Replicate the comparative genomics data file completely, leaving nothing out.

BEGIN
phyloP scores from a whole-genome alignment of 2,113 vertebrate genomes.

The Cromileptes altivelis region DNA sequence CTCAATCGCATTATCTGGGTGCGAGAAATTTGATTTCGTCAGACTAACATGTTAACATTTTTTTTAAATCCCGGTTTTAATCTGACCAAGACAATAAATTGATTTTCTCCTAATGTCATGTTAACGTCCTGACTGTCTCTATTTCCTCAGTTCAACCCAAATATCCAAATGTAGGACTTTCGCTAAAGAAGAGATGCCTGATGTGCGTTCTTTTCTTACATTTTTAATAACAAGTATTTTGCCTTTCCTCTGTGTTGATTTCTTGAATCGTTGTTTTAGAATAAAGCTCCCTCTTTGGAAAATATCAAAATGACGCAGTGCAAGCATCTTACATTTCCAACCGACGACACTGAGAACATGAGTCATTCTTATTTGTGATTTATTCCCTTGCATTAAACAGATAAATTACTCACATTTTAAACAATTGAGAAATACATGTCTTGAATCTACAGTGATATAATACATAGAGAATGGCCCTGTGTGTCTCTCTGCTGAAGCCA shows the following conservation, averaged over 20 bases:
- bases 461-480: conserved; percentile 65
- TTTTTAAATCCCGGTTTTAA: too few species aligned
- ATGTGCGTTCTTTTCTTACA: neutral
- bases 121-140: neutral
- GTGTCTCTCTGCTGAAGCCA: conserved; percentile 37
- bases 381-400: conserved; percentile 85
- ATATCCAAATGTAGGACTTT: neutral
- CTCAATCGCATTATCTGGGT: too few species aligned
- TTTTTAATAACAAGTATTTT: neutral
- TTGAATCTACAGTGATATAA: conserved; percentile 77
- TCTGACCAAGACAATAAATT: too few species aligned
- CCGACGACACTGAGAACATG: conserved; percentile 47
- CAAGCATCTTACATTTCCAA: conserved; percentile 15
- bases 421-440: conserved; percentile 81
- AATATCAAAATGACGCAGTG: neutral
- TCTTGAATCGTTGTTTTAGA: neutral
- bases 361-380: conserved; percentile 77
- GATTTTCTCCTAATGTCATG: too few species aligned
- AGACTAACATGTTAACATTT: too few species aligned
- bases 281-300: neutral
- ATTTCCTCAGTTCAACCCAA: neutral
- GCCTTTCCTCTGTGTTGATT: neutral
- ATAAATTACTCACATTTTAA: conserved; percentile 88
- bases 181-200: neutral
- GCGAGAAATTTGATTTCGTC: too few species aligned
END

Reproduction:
phyloP scores from a whole-genome alignment of 2,113 vertebrate genomes.

The Cromileptes altivelis region DNA sequence CTCAATCGCATTATCTGGGTGCGAGAAATTTGATTTCGTCAGACTAACATGTTAACATTTTTTTTAAATCCCGGTTTTAATCTGACCAAGACAATAAATTGATTTTCTCCTAATGTCATGTTAACGTCCTGACTGTCTCTATTTCCTCAGTTCAACCCAAATATCCAAATGTAGGACTTTCGCTAAAGAAGAGATGCCTGATGTGCGTTCTTTTCTTACATTTTTAATAACAAGTATTTTGCCTTTCCTCTGTGTTGATTTCTTGAATCGTTGTTTTAGAATAAAGCTCCCTCTTTGGAAAATATCAAAATGACGCAGTGCAAGCATCTTACATTTCCAACCGACGACACTGAGAACATGAGTCATTCTTATTTGTGATTTATTCCCTTGCATTAAACAGATAAATTACTCACATTTTAAACAATTGAGAAATACATGTCTTGAATCTACAGTGATATAATACATAGAGAATGGCCCTGTGTGTCTCTCTGCTGAAGCCA shows the following conservation, averaged over 20 bases:
- bases 461-480: conserved; percentile 65
- TTTTTAAATCCCGGTTTTAA: too few species aligned
- ATGTGCGTTCTTTTCTTACA: neutral
- bases 121-140: neutral
- GTGTCTCTCTGCTGAAGCCA: conserved; percentile 37
- bases 381-400: conserved; percentile 85
- ATATCCAAATGTAGGACTTT: neutral
- CTCAATCGCATTATCTGGGT: too few species aligned
- TTTTTAATAACAAGTATTTT: neutral
- TTGAATCTACAGTGATATAA: conserved; percentile 77
- TCTGACCAAGACAATAAATT: too few species aligned
- CCGACGACACTGAGAACATG: conserved; percentile 47
- CAAGCATCTTACATTTCCAA: conserved; percentile 15
- bases 421-440: conserved; percentile 81
- AATATCAAAATGACGCAGTG: neutral
- TCTTGAATCGTTGTTTTAGA: neutral
- bases 361-380: conserved; percentile 77
- GATTTTCTCCTAATGTCATG: too few species aligned
- AGACTAACATGTTAACATTT: too few species aligned
- bases 281-300: neutral
- ATTTCCTCAGTTCAACCCAA: neutral
- GCCTTTCCTCTGTGTTGATT: neutral
- ATAAATTACTCACATTTTAA: conserved; percentile 88
- bases 181-200: neutral
- GCGAGAAATTTGATTTCGTC: too few species aligned